Past Forward

Activating The Henry Ford Archive of Innovation

Evocative Touchstone

August 29, 2023
Period kitchen display at Henry Ford Museum of American Innovation

Created more than 40 years ago, the period kitchens on display in Henry Ford Museum of American Innovation remain a popular visitor draw, transporting observers to another place and time.

Hidden in plain sight in Henry Ford Museum of American Innovation are four period kitchens — the last remaining element of a 1979 museum-wide exhibit upgrade timed to coincide with The Henry Ford’s 50th anniversary. Curators created these kitchen vignettes, representing the late 1700s to the 1930s, to help visitors explore changes through time, putting into context The Henry Ford’s rich collection of over 200 years of household equipment.

These kitchens have staying power. Nearly a half century later, the display continues to resonate with visitors. Not surprising, since kitchens are at the center of activity in a home. They conjure up feelings of security, familiarity, family and friends. Immersive environments like these period kitchens in the museum possess the ability to transport visitors to another place and time. They assist in imagining the lives of people of the past and help us ponder how those experiences relate to our own today.

We often spot visitors as they are drawn to these vignettes. Some point at objects and share observations. Others quietly reflect, perhaps thinking about the activities of the people who would have occupied such a space. Each year, Henry Ford Academy students explore the kitchens and the sometimes mysterious-looking objects in them. It is a delight to see how engaged the students become and how quickly they compare what they see to their own experiences. During a recent visit to the museum, restaurateur Alice Waters was even captivated and moved by the kitchens, sharing that it was one of her favorite stops on her tour.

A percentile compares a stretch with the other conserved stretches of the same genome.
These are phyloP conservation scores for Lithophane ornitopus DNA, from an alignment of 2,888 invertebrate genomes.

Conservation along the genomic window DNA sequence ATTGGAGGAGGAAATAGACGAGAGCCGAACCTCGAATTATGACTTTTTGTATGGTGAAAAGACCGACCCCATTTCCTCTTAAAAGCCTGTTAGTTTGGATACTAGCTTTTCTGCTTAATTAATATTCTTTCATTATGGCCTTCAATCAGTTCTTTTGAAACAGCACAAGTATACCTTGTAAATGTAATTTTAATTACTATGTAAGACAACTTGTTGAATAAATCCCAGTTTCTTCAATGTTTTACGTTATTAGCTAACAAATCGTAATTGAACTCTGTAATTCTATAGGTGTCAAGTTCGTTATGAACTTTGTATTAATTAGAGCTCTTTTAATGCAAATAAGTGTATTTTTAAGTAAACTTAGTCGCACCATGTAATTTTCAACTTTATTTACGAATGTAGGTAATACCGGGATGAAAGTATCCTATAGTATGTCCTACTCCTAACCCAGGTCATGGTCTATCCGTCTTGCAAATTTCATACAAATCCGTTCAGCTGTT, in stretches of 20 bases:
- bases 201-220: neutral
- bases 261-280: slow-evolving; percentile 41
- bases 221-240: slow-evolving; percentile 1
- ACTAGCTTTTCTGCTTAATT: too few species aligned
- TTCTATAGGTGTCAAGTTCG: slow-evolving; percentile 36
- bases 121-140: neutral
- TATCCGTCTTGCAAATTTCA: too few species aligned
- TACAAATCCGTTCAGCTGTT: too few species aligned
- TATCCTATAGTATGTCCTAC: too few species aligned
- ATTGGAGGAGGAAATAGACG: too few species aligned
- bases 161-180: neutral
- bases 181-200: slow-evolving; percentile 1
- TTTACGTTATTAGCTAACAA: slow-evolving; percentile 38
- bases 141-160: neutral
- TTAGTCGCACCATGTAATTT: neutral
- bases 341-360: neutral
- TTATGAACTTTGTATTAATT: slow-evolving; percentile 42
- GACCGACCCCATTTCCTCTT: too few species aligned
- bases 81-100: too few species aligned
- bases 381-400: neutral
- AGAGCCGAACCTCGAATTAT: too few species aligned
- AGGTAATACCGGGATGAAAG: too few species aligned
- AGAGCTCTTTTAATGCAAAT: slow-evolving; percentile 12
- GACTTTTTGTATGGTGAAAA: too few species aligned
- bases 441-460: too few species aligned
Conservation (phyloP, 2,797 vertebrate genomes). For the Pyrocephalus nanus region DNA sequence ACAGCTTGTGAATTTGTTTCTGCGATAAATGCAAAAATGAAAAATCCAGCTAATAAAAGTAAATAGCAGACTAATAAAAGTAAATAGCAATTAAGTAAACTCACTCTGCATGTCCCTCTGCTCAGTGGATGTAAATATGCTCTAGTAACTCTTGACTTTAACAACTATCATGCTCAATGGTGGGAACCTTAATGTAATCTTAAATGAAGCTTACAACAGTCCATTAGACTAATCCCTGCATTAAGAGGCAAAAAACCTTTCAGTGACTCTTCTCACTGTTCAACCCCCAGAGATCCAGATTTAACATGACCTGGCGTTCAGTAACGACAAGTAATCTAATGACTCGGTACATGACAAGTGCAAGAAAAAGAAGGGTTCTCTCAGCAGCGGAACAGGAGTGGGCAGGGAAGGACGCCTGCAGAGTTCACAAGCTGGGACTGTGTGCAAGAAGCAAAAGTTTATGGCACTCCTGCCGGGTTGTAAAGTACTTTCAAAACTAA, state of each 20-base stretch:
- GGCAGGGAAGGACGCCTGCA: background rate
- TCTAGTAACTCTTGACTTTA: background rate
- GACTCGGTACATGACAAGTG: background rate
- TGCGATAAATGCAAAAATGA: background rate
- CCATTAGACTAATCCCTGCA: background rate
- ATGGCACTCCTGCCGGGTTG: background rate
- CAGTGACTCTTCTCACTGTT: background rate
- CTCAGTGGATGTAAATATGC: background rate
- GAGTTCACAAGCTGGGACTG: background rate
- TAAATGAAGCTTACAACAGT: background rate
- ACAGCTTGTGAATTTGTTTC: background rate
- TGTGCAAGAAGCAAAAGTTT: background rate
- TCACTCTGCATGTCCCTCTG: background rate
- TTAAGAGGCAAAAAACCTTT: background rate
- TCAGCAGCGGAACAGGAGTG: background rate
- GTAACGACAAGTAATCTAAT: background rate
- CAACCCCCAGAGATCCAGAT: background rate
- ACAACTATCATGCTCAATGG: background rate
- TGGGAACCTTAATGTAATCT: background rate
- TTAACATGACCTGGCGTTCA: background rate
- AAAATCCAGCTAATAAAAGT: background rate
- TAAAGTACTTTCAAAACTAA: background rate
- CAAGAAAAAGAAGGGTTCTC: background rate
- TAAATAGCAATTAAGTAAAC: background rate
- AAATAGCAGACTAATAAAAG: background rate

Yet, as time has passed, this period-specific installation has become, perhaps, less personally relatable to many of our visitors. After all, the “newest” kitchen dates from the 1930s, and daily life — and kitchens — keeps evolving. Nowhere in the home are social, cultural and technological changes more evident. Kitchens have evolved from specialized-use rooms to multipurpose spaces populated by all family members. Design trends have been driven by a desire for convenience and style. And kitchens are increasingly filled with technology.

The Henry Ford continues to collect kitchen-related appliances, equipment and printed material from more recent decades, useful in providing future representation of more contemporary eras.

Jeanine Head Miller is curator of domestic life at The Henry Ford

This post was adapted from an article in the Summer-Fall 2023 issue of The Henry Ford Magazine.